Memento Mori Paperweight - SandThe School of Life
For centuries, artists produced ‘memento mori’, works of art that would remind their viewers of death and usually featured a skull or an hourglass. The point of these works wasn’t to make people despair, but to help them use the thought of death to focus on the real priorities.
Vivid reminders of mortality and the transient nature of life put our prosaic obsessions into question. When measured against the finality of death, the true insignificance of some of our worries is emphasised and we’re given an opportunity to feel a little braver about what we really want and feel.
The School of Life have created a collection of glass paperweights to serve as our own, modern versions of a ‘memento mori’. These objects are both pleasing to look at and should serve as daily inspirations to tackle our most important task: to live in accordance with our true talents and interests and to make the most of whatever precious moments we may have left.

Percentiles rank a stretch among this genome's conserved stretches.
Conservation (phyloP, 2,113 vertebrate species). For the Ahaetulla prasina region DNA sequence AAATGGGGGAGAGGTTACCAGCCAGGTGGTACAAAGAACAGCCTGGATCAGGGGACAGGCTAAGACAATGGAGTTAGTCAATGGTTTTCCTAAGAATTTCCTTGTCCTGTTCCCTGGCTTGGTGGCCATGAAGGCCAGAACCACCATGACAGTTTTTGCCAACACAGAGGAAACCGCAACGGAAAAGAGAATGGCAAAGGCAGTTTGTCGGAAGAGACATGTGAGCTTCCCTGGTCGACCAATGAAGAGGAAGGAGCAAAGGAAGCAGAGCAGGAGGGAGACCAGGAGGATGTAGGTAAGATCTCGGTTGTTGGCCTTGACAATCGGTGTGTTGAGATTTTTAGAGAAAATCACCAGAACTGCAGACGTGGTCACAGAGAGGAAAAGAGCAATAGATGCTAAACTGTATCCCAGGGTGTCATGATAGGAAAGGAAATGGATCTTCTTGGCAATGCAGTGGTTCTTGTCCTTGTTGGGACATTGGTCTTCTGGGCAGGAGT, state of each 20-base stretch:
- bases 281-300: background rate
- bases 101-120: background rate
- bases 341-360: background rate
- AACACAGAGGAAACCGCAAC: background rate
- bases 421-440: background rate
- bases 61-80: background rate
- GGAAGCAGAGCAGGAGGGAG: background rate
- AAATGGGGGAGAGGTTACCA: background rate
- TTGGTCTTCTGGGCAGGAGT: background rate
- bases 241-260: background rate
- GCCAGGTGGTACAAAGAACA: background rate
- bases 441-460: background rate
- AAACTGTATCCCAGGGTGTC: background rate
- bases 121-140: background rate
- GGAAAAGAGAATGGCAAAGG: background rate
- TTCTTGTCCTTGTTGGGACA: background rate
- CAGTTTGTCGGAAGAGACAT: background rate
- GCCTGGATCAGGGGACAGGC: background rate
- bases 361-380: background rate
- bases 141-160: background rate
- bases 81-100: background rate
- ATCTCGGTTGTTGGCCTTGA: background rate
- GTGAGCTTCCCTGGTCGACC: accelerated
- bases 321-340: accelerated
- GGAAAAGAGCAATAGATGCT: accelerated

There are (very roughly) seven quintillion, five hundred quadrillion grains of sand on the earth. The most common constituent of sand is silica, the second is aragonite, which has been created, over the past half billion years, from the crushed remains of various forms of life, like coral and shellfish. Pick up some grains, put them under a microscope and whole worlds appear. In certain strands of Zen Buddhism, sages train themselves to be content to stare for many hours at only a few grains, a symbol of their capacity to pay due attention to the neglected wonders of existence. We too should be content to look closely at grains in a spirit of modesty and humility – and acknowledge that we are, from a sufficient perspective, nothing more substantial than such grains and yet no less interesting or complex for that.